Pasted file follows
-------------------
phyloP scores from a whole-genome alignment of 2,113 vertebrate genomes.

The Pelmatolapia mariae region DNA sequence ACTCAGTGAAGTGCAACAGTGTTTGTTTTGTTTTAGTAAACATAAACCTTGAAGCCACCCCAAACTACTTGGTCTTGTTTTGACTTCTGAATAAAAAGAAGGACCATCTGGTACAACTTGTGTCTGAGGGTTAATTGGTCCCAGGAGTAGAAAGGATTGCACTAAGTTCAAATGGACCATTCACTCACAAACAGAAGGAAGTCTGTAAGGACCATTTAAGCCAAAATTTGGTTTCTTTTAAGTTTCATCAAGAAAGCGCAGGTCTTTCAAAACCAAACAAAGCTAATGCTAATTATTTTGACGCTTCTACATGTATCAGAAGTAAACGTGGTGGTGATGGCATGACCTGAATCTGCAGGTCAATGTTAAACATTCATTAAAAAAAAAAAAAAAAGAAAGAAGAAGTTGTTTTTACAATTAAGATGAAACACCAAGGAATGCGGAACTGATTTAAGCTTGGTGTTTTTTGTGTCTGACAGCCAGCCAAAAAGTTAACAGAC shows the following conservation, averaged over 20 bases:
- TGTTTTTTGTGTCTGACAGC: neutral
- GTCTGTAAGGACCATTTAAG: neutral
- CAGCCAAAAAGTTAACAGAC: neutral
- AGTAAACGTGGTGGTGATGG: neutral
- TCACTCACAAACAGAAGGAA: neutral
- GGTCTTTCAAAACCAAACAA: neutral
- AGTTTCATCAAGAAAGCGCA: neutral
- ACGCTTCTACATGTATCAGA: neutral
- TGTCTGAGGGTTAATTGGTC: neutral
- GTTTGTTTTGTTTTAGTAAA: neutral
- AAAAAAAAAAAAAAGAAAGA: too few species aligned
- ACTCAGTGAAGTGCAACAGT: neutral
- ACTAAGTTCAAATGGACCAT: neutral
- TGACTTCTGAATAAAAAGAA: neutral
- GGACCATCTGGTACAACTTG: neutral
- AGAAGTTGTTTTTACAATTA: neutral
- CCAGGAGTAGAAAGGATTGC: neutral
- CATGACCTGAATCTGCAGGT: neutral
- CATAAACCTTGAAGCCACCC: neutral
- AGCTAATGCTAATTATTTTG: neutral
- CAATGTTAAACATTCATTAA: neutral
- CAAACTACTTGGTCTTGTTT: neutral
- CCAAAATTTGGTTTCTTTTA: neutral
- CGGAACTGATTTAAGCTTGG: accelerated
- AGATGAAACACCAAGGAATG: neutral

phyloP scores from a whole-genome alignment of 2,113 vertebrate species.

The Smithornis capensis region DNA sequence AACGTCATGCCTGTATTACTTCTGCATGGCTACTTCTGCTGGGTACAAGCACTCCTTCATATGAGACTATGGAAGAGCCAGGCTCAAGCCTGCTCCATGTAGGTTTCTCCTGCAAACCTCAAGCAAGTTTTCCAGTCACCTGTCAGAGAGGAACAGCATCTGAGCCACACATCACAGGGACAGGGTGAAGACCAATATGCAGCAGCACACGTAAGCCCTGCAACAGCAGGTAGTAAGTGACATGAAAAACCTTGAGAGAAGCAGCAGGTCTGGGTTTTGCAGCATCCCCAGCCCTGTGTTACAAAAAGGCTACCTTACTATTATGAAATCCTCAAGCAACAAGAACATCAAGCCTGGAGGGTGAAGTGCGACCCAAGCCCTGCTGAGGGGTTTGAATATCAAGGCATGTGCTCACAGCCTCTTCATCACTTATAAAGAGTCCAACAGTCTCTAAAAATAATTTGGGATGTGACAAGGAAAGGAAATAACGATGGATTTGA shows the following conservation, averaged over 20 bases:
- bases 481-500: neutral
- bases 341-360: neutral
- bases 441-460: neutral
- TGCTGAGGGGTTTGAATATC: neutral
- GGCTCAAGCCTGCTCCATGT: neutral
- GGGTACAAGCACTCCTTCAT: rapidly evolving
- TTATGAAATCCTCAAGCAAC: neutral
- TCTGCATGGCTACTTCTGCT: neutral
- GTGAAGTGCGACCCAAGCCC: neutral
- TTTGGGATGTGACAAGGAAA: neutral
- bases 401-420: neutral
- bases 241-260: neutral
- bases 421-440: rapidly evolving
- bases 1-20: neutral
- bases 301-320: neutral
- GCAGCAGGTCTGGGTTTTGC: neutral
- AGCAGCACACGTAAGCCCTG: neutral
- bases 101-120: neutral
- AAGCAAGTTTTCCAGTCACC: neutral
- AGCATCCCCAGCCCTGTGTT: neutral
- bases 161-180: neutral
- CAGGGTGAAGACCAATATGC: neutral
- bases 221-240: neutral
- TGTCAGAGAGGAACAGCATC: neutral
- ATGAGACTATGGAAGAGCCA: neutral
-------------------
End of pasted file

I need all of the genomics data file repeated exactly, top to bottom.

phyloP scores from a whole-genome alignment of 2,113 vertebrate genomes.

The Pelmatolapia mariae region DNA sequence ACTCAGTGAAGTGCAACAGTGTTTGTTTTGTTTTAGTAAACATAAACCTTGAAGCCACCCCAAACTACTTGGTCTTGTTTTGACTTCTGAATAAAAAGAAGGACCATCTGGTACAACTTGTGTCTGAGGGTTAATTGGTCCCAGGAGTAGAAAGGATTGCACTAAGTTCAAATGGACCATTCACTCACAAACAGAAGGAAGTCTGTAAGGACCATTTAAGCCAAAATTTGGTTTCTTTTAAGTTTCATCAAGAAAGCGCAGGTCTTTCAAAACCAAACAAAGCTAATGCTAATTATTTTGACGCTTCTACATGTATCAGAAGTAAACGTGGTGGTGATGGCATGACCTGAATCTGCAGGTCAATGTTAAACATTCATTAAAAAAAAAAAAAAAAGAAAGAAGAAGTTGTTTTTACAATTAAGATGAAACACCAAGGAATGCGGAACTGATTTAAGCTTGGTGTTTTTTGTGTCTGACAGCCAGCCAAAAAGTTAACAGAC shows the following conservation, averaged over 20 bases:
- TGTTTTTTGTGTCTGACAGC: neutral
- GTCTGTAAGGACCATTTAAG: neutral
- CAGCCAAAAAGTTAACAGAC: neutral
- AGTAAACGTGGTGGTGATGG: neutral
- TCACTCACAAACAGAAGGAA: neutral
- GGTCTTTCAAAACCAAACAA: neutral
- AGTTTCATCAAGAAAGCGCA: neutral
- ACGCTTCTACATGTATCAGA: neutral
- TGTCTGAGGGTTAATTGGTC: neutral
- GTTTGTTTTGTTTTAGTAAA: neutral
- AAAAAAAAAAAAAAGAAAGA: too few species aligned
- ACTCAGTGAAGTGCAACAGT: neutral
- ACTAAGTTCAAATGGACCAT: neutral
- TGACTTCTGAATAAAAAGAA: neutral
- GGACCATCTGGTACAACTTG: neutral
- AGAAGTTGTTTTTACAATTA: neutral
- CCAGGAGTAGAAAGGATTGC: neutral
- CATGACCTGAATCTGCAGGT: neutral
- CATAAACCTTGAAGCCACCC: neutral
- AGCTAATGCTAATTATTTTG: neutral
- CAATGTTAAACATTCATTAA: neutral
- CAAACTACTTGGTCTTGTTT: neutral
- CCAAAATTTGGTTTCTTTTA: neutral
- CGGAACTGATTTAAGCTTGG: accelerated
- AGATGAAACACCAAGGAATG: neutral

phyloP scores from a whole-genome alignment of 2,113 vertebrate species.

The Smithornis capensis region DNA sequence AACGTCATGCCTGTATTACTTCTGCATGGCTACTTCTGCTGGGTACAAGCACTCCTTCATATGAGACTATGGAAGAGCCAGGCTCAAGCCTGCTCCATGTAGGTTTCTCCTGCAAACCTCAAGCAAGTTTTCCAGTCACCTGTCAGAGAGGAACAGCATCTGAGCCACACATCACAGGGACAGGGTGAAGACCAATATGCAGCAGCACACGTAAGCCCTGCAACAGCAGGTAGTAAGTGACATGAAAAACCTTGAGAGAAGCAGCAGGTCTGGGTTTTGCAGCATCCCCAGCCCTGTGTTACAAAAAGGCTACCTTACTATTATGAAATCCTCAAGCAACAAGAACATCAAGCCTGGAGGGTGAAGTGCGACCCAAGCCCTGCTGAGGGGTTTGAATATCAAGGCATGTGCTCACAGCCTCTTCATCACTTATAAAGAGTCCAACAGTCTCTAAAAATAATTTGGGATGTGACAAGGAAAGGAAATAACGATGGATTTGA shows the following conservation, averaged over 20 bases:
- bases 481-500: neutral
- bases 341-360: neutral
- bases 441-460: neutral
- TGCTGAGGGGTTTGAATATC: neutral
- GGCTCAAGCCTGCTCCATGT: neutral
- GGGTACAAGCACTCCTTCAT: rapidly evolving
- TTATGAAATCCTCAAGCAAC: neutral
- TCTGCATGGCTACTTCTGCT: neutral
- GTGAAGTGCGACCCAAGCCC: neutral
- TTTGGGATGTGACAAGGAAA: neutral
- bases 401-420: neutral
- bases 241-260: neutral
- bases 421-440: rapidly evolving
- bases 1-20: neutral
- bases 301-320: neutral
- GCAGCAGGTCTGGGTTTTGC: neutral
- AGCAGCACACGTAAGCCCTG: neutral
- bases 101-120: neutral
- AAGCAAGTTTTCCAGTCACC: neutral
- AGCATCCCCAGCCCTGTGTT: neutral
- bases 161-180: neutral
- CAGGGTGAAGACCAATATGC: neutral
- bases 221-240: neutral
- TGTCAGAGAGGAACAGCATC: neutral
- ATGAGACTATGGAAGAGCCA: neutral